After being furloughed in the recent shutdown of the federal government, a black bear left his home in the Great Smoky Mountains and came to Maryville College to seek temporary employment. With his earthy wisdom, aggressive enthusiasm and undoubtedly fuzzy ears, Professor Bear quickly won the hearts and minds of all.
Of course, there was some doubt among faculty when it was discovered that, instead of lecturing during class, professor Bear would simply growl and force students threateningly into corners until they figured out how to escape through air ducts and windows. This method of hands-on teaching to aid students in gaining real world problem solving skills, while effective, is certainly controversial. But are we going to let a few parent complaints and a couple of lost limbs hold us back in the ever-changing world of modern education?
Not Maryville College, where we will stretch your mind even under the constant threat of mauling.
Gossip around campus was equally stirred by the shocking classroom management technique revolutionized by professor Bear in which he would simply consume any student who answered a question incorrectly or made any sudden movements.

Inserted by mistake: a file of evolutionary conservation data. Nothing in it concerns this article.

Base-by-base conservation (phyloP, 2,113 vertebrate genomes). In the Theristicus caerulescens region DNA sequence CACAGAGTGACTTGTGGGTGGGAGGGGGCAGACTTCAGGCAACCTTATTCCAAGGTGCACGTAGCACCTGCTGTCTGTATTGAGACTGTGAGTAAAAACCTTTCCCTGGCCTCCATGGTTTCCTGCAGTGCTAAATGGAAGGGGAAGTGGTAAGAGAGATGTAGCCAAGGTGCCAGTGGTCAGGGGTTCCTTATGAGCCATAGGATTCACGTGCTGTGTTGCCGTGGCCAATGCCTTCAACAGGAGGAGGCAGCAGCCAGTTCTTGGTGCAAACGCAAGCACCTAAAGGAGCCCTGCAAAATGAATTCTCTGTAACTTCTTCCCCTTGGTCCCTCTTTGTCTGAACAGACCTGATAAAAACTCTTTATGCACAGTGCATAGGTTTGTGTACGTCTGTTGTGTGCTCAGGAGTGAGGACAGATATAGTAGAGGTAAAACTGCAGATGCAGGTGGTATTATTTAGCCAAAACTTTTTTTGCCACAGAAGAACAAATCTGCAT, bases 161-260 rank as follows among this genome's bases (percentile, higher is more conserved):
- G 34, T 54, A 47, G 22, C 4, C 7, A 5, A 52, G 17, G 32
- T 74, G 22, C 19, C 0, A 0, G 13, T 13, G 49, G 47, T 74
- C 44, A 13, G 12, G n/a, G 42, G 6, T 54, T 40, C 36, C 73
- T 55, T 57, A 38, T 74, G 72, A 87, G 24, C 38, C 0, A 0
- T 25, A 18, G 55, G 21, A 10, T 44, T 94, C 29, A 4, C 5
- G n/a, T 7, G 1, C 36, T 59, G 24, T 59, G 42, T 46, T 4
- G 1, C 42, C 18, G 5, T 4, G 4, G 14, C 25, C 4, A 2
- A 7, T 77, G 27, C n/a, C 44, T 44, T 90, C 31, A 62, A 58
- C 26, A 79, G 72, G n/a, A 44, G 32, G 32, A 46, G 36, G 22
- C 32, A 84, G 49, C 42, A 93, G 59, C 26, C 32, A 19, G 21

In fact, some people are beginning to suspect that this bear is not a visiting professor at all, but he has made a convincing argument to the tenure board in the form of a series of guttural roars and erratic swipes of his claws and it looks like he’s here to stay for the interim. Students are urged to make loud noises and try to appear larger than the new professor when approached, as this will both save their life and ensure a good participation grade.
Everyone please make our new faculty member feel at home in whatever classroom or residence hall he decides to wander into, and remember: nothing says “thank you for your service” and “please, don’t attack me, oh, god, I’m too young to die” like the gift of freshwater fish.
(Freshwater Fish: now available for sale at your friendly MC Bookstore.)
In memory of our bear visitor and, also, apologies for any bear stereotypes.